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What can you do with a degree in Psychology? The relevance of a liberal education, focused on the social sciences, to the workplace.

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Presentation on theme: "What can you do with a degree in Psychology? The relevance of a liberal education, focused on the social sciences, to the workplace."— Presentation transcript:

1 What can you do with a degree in Psychology? The relevance of a liberal education, focused on the social sciences, to the workplace

2 The 1995 APA Survey of 1992 Psychology Baccalaureate Recipients: Grocer and Kohout (1997)

3 What Psychology Majors Actually Do After Graduation

4 What Psychology Majors Do

5 How well do social science majors do in the marketplace? Horn, Zahn & Carroll (2001): Major and Employment Outcomes of 1992–93 Bachelor’s Recipients Who Did Not Enroll in Graduate Education By 1997. NATIONAL CENTER FOR EDUCATION STATISTICS

6 Show me the money!

7 Social science majors compared to math/physical science majors

8 Compared to social work majors

9 Compared to engineering majors

10 GPA Does Matter!

11 Summary of data on major and income: Most psychology majors end up working in business, education and health. After a slow start, psychology majors do well in the marketplace. The advantages of being a business major wear off over time.


13 Determining the skills A panel of government, educational and industry leaders, representing: IBM, Motorola, GTE, General Electric Company, Aetna Life and Casualty, Gregory Forest Products, UAW/Chrysler National Training Center, RJR Nabisco, MCI

14 The Skills Basic skills (ERIC Identifier: ED339749) Reading Writing Mathematics Speaking Listening

15 The Skills Thinking Skills Creative Thinking Problem-Solving Skills Decision Making Skills Visualization Skills

16 The Skills People Skills Social Negotiation Leadership Teamwork Cultural Diversity

17 The Skills Basic skills Reading: Identify relevant details, facts, and specification; locate information in books/manuals, from graphs; find meaning of unknown words; judge accuracy of reports; use computer to find information.

18 The Skills Basic skills: Writing: Write ideas completely and accurately in letters and reports with proper grammar, spelling, and punctuation; check, edit, and revise for accuracy and emphasis, use computer to communicate information.

19 The Skills Basic skills: Mathematics: Use numbers, fractions, and percentages to solve problems; use tables, graphs, diagrams, and charts; use computer to enter, retrieve, change, and communicate numerical information.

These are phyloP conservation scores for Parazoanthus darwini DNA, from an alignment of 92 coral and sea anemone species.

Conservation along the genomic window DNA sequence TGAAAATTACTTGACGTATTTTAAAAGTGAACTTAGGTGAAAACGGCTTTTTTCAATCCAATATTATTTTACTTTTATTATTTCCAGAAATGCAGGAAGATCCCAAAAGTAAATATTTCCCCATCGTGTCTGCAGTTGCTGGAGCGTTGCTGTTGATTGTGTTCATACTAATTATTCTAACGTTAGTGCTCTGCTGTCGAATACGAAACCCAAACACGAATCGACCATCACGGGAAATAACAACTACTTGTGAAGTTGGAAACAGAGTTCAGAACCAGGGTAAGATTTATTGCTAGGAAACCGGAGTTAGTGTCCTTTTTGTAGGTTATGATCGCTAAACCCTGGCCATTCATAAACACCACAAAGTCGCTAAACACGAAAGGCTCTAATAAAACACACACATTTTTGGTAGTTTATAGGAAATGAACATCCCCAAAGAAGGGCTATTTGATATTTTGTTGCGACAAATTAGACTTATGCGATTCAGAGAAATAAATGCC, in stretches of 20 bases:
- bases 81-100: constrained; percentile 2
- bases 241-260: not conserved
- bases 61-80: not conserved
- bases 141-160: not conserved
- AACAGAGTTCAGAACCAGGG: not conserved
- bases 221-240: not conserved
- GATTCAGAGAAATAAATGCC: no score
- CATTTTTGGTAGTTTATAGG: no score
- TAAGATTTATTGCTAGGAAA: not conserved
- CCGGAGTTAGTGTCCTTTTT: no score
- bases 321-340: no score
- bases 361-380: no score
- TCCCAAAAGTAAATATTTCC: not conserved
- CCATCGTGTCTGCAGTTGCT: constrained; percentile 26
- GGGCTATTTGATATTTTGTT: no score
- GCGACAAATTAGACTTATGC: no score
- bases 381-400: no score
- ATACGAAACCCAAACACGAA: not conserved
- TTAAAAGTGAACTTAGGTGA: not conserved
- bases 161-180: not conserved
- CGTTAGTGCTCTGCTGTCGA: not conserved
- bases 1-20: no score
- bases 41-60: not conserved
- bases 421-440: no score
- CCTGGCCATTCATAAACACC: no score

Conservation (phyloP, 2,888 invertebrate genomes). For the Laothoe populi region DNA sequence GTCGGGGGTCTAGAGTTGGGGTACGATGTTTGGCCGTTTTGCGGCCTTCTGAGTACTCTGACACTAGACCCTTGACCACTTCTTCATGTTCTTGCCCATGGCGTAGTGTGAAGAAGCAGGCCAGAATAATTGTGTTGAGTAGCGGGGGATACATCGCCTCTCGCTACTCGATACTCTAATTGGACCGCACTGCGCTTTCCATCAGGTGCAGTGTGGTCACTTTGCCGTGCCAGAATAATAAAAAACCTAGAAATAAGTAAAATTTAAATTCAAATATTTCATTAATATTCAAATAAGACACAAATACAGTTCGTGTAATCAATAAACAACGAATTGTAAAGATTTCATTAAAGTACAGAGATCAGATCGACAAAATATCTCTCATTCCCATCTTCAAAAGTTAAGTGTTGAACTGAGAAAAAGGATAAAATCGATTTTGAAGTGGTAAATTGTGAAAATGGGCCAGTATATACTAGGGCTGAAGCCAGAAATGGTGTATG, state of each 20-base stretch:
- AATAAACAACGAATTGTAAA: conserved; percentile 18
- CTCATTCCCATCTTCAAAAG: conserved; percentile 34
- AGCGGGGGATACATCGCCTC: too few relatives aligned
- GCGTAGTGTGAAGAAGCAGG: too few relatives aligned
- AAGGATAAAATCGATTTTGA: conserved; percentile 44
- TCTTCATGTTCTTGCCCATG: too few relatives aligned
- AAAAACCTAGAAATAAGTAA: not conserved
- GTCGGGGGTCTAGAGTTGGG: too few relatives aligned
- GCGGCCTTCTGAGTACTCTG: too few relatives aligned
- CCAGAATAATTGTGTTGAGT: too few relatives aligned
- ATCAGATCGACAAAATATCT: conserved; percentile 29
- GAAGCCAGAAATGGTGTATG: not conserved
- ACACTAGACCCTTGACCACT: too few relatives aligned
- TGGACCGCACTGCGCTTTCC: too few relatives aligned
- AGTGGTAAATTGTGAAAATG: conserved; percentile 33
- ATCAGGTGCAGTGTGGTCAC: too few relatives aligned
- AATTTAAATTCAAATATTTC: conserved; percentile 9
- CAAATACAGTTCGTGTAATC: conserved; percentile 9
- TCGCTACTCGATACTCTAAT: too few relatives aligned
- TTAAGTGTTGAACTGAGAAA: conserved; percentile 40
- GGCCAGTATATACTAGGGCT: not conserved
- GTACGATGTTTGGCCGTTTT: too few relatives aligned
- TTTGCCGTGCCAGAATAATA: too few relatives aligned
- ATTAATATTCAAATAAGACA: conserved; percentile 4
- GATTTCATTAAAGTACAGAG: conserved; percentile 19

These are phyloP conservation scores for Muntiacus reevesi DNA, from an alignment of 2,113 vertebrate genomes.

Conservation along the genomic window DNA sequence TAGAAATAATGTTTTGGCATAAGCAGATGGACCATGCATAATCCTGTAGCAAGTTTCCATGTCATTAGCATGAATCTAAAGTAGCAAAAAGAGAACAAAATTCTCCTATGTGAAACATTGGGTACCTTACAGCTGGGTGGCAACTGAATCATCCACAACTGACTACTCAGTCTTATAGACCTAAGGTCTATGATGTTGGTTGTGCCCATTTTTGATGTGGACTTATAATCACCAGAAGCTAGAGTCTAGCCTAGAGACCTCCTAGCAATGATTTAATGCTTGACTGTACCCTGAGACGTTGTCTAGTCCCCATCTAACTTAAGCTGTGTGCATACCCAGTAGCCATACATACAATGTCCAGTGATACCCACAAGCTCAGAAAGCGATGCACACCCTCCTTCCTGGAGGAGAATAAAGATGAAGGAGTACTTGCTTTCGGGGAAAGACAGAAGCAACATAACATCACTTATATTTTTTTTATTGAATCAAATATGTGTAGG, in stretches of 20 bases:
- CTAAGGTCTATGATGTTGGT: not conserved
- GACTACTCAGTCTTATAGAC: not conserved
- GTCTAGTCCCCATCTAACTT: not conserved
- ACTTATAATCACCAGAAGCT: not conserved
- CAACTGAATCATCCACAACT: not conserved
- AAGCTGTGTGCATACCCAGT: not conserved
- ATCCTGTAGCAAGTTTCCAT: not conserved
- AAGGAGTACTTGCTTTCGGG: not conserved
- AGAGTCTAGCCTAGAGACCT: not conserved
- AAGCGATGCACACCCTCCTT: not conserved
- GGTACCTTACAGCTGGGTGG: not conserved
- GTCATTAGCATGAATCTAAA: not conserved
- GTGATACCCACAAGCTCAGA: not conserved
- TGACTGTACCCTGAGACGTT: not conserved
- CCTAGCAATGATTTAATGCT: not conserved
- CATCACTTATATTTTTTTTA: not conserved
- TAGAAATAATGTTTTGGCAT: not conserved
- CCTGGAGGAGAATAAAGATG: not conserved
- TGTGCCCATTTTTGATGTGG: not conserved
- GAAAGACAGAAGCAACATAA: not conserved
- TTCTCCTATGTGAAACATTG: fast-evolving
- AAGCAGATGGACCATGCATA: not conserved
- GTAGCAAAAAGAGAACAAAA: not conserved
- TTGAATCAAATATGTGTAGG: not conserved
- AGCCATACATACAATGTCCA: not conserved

20 The Skills Basic skills: Speaking: Organize and communicate ideas clearly; speak clearly; select language, tone of voice, and gestures appropriate to audience

21 The Skills Basic skills: Listening: Listen carefully to what person says, noting tone of voice, and other body language; respond in a way that shows understanding of what is said.

22 The Skills Thinking skills: Creative Thinking: Use imagination freely, combining ideas or information in new ways; make connections between ideas that seem unrelated.

23 The Skills Thinking skills: Problem-Solving Skills: Recognize problem; identify why it is a problem; create and implement a solution; watch to see how well solution works; revise as needed.

24 The Skills Thinking skills: Decision Making Skills: Identify goal; generate alternatives and gather information about them; weigh pros and cons; choose best alternative; plan how to carry out choice.

25 The Skills Thinking skills: Visualization: See a building or object by looking at a blueprint, drawing, or sketch; imagine how a system works by looking at a schematic drawing.

26 The Skills People skills: Social: Show understanding, friendliness, and respect for feelings; assert oneself when appropriate; take an interest in what people say and why they think and act as they do.

27 The Skills People skills: Negotiation: Identify common goals among different parties in conflict; clearly present the facts and arguments of your position; listen to and understand other party's position; create possible ways to resolve conflict; make reasonable compromises.

28 The Skills People skills: Leadership: Communicate thoughts and feelings to justify a position; encourage or convince others; make positive use of rules or values; demonstrate ability to have others believe in and trust you because of your competence and honesty.

29 The Skills People skills: Teamwork: Work cooperatively with others; contribute to group with ideas and effort; do own share of work; encourage team members; resolve differences for the benefit of the team; responsibly challenge existing procedures, policies, or authorities.

30 The Skills People skills: Cultural Diversity: Work well with people having different ethnic, social, or educational backgrounds; understand the concerns of members of other ethnic and gender groups; base impressions on behavior, not stereotypes; understand one's own culture, others’ and how they differ; respectfully help people make cultural adjustments when necessary.

31 How can you get these skills? Liberal education specializing in the quantitative social sciences! Especially by taking this course!

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